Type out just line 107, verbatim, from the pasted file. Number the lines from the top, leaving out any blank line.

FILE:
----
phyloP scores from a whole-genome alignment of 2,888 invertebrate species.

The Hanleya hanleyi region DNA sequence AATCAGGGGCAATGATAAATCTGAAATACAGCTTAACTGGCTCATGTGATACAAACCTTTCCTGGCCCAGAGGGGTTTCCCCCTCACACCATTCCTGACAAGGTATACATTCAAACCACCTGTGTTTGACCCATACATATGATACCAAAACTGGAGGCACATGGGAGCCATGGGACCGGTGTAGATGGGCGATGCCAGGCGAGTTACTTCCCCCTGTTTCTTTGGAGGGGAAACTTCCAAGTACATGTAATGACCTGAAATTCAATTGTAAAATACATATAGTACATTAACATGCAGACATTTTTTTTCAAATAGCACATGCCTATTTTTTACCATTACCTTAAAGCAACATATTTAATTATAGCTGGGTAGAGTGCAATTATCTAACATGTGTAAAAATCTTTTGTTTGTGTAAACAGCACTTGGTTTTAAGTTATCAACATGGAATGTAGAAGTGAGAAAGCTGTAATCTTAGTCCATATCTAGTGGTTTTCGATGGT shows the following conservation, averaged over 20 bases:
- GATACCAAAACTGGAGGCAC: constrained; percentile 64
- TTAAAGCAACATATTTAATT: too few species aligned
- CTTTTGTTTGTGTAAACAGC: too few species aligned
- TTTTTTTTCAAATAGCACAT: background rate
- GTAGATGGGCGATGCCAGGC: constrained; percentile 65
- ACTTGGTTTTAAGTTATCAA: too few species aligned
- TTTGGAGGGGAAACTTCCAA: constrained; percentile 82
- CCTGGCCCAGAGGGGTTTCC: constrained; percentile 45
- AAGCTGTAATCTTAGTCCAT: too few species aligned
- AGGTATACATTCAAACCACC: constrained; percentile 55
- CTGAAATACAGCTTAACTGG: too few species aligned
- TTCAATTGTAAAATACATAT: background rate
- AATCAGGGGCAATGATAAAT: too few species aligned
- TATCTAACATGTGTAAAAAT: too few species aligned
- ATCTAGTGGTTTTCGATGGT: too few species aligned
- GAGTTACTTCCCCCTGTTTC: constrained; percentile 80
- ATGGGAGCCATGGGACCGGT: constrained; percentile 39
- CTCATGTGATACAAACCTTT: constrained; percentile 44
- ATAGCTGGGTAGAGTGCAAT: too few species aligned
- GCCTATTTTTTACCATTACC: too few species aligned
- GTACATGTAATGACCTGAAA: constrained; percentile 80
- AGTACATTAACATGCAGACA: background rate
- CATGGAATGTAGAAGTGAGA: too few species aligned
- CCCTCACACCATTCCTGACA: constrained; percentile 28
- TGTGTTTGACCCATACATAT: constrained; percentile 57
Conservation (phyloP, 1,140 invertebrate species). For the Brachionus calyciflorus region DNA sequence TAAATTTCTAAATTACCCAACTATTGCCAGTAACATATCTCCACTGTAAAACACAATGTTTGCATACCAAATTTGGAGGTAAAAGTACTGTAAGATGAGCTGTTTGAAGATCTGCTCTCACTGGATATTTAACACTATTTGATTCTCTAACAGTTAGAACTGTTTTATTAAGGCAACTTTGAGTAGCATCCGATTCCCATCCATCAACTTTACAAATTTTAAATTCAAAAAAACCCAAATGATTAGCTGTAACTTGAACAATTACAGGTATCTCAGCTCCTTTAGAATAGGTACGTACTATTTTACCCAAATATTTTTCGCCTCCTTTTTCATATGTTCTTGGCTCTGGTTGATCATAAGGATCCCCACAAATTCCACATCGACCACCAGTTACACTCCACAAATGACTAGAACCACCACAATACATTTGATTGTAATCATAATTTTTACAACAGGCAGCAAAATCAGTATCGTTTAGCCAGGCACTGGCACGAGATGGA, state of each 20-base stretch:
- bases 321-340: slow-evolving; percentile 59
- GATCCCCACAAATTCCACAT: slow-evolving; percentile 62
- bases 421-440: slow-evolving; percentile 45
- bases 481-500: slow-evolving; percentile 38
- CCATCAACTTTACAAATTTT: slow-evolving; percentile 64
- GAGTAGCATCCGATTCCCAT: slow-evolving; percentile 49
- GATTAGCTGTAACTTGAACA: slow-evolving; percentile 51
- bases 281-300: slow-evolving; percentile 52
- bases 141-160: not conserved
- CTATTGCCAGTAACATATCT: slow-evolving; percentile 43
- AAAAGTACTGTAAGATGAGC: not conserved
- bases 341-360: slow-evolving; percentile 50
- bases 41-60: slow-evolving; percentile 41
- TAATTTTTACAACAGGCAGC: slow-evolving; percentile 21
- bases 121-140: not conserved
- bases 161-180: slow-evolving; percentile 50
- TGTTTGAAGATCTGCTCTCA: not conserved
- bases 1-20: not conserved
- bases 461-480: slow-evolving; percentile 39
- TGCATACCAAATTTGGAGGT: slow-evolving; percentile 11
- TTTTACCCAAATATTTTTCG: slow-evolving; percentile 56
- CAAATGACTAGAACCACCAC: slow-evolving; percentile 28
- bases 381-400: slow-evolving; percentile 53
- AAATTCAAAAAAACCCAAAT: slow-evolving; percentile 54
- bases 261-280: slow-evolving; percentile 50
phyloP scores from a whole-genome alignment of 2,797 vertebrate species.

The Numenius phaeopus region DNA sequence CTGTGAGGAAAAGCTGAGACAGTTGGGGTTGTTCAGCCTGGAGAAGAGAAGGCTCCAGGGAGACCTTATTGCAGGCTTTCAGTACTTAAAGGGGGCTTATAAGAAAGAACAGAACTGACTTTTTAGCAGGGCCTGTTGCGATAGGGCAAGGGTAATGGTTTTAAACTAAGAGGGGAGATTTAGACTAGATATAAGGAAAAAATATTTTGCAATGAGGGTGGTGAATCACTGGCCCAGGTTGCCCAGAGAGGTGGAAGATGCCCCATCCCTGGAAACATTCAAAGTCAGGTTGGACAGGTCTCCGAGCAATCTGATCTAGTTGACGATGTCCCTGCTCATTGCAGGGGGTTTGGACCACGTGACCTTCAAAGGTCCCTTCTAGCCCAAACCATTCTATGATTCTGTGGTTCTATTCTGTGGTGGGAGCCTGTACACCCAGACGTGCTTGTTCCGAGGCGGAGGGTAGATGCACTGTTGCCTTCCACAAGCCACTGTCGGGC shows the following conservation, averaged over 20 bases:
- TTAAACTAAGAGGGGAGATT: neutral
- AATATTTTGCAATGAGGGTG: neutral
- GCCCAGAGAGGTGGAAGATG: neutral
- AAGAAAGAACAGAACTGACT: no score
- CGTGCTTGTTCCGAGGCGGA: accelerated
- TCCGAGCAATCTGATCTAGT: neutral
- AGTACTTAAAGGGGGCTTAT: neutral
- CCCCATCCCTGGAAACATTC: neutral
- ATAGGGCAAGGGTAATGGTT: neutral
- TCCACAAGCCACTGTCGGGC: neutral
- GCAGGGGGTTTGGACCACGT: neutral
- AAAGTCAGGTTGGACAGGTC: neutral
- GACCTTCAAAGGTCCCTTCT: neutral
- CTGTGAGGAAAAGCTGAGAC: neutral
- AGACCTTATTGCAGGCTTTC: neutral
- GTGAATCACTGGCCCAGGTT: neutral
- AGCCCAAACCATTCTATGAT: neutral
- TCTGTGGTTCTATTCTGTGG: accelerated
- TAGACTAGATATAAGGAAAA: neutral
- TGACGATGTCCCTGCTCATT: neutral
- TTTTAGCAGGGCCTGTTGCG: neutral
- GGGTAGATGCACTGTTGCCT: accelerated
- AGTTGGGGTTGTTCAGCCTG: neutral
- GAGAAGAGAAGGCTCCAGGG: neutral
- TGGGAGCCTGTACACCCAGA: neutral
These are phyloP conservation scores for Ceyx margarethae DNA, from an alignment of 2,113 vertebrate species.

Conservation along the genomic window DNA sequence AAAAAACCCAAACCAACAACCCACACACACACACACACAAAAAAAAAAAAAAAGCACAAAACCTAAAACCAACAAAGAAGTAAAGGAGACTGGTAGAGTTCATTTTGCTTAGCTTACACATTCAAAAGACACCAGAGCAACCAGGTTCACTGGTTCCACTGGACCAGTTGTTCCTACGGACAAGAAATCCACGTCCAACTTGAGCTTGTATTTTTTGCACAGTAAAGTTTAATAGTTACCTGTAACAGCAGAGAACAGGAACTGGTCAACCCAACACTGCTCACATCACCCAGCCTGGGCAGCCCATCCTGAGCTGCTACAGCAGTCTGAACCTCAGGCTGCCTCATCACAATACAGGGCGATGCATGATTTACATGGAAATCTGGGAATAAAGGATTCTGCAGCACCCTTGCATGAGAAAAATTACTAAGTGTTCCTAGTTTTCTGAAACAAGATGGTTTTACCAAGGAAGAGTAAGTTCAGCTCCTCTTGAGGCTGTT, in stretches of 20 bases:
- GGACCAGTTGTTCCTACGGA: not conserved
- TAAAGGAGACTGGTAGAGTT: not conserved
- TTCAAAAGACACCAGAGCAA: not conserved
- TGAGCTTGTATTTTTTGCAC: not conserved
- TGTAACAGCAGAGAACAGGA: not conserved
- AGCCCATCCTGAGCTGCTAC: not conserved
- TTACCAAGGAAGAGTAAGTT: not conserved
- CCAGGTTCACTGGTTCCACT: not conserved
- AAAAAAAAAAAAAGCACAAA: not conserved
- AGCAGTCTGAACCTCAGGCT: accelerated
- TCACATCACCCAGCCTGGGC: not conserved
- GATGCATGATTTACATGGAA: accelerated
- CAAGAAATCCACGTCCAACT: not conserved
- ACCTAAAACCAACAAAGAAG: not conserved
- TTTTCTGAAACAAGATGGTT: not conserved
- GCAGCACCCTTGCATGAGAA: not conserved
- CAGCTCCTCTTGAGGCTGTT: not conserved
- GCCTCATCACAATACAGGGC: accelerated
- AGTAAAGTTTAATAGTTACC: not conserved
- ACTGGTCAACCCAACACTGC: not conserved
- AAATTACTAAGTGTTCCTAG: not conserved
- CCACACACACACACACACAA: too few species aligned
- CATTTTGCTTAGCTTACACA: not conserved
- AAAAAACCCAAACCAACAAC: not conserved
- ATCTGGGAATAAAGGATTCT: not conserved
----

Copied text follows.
- ATCTGGGAATAAAGGATTCT: not conserved